Those are challenging words; they may cause us to flinch almost as much as the religious leaders did in the Temple that day when Jesus said the tax collectors and prostitutes would be going into the kingdom of God ahead of them. This parable is often summarized with the phrase, “Actions speak louder than words”, which is true, but what actions? Our status as Jesus’ followers is affirmed when we step out into the vineyard – the world – among those who feel hopeless, unacceptable, and rejected and meet their needs.
There are two new ways to do so in process here at Faith Lutheran Church. One is an opportunity to learn and discuss together why a multiethnic church, and relationships, are so important as we strive to make a positive difference in the world. We are forming a small group for adults and older youth in which we’ll be using this book, “Multiethnic Conversations.” The start date is two weeks from today, either in-person or on ZOOM. Details are in your Weekly Beacon, and also on Faith’s Facebook page.
And, we are in the process of developing a laundry ministry which will support the dignity and well-being of people who do not have regular access to laundry facilities. Rob will be sharing the details soon. Your participation WILL be needed, so start praying about that now!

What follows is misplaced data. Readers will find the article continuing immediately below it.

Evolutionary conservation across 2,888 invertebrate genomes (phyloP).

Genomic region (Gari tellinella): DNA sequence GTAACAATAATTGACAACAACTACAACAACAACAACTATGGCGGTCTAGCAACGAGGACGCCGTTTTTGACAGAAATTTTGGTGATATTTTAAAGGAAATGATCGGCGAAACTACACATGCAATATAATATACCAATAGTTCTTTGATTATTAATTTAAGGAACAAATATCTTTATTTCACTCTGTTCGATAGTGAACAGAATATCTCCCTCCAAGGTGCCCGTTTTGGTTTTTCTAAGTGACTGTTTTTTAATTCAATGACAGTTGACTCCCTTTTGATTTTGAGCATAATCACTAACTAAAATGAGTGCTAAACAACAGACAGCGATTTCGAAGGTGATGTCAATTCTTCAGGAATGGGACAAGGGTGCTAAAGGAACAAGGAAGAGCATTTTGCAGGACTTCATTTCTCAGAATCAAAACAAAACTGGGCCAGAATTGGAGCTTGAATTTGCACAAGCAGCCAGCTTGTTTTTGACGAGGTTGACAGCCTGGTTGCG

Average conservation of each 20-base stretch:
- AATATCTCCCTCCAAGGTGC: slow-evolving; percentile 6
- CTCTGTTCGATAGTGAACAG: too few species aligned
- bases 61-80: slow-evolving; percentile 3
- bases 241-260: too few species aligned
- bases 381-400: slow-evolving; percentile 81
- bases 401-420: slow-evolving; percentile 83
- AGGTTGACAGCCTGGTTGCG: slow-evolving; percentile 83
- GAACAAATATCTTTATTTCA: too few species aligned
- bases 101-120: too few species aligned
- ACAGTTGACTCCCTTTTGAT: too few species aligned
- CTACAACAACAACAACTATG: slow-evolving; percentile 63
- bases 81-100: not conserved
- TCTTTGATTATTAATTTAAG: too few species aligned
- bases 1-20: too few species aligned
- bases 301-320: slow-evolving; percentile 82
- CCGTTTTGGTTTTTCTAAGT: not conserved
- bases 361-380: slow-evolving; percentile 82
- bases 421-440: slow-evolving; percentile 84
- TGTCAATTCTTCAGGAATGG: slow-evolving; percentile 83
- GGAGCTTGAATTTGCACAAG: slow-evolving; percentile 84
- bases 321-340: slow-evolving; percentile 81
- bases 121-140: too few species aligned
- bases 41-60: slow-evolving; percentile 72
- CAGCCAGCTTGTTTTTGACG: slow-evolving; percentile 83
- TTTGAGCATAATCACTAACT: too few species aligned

Remember, my friends, we are called by Jesus to work in the vineyard, and there are basically four ways we can respond: we can say “no” and not go; we can say “no” and change our minds and go; we can “yes” and go, and we can say “yes” and not go. In my mind, that last response is the least acceptable. At least if we say “no” and do not go, we are being honest and not stirring up expectations that are unfulfilled. As was noted earlier, vineyard work is grace work; when we say “yes” to God, we are saying yes to the least, the last the lost and the lonely ones. Then, our actions do speak louder than words. AMEN
(1) “The Lectionary Gospel: Matthew 21:23-32” by Scott Hoezee, September 21, 2020, www.cep.calvinseminary.edu
(2) Same as #1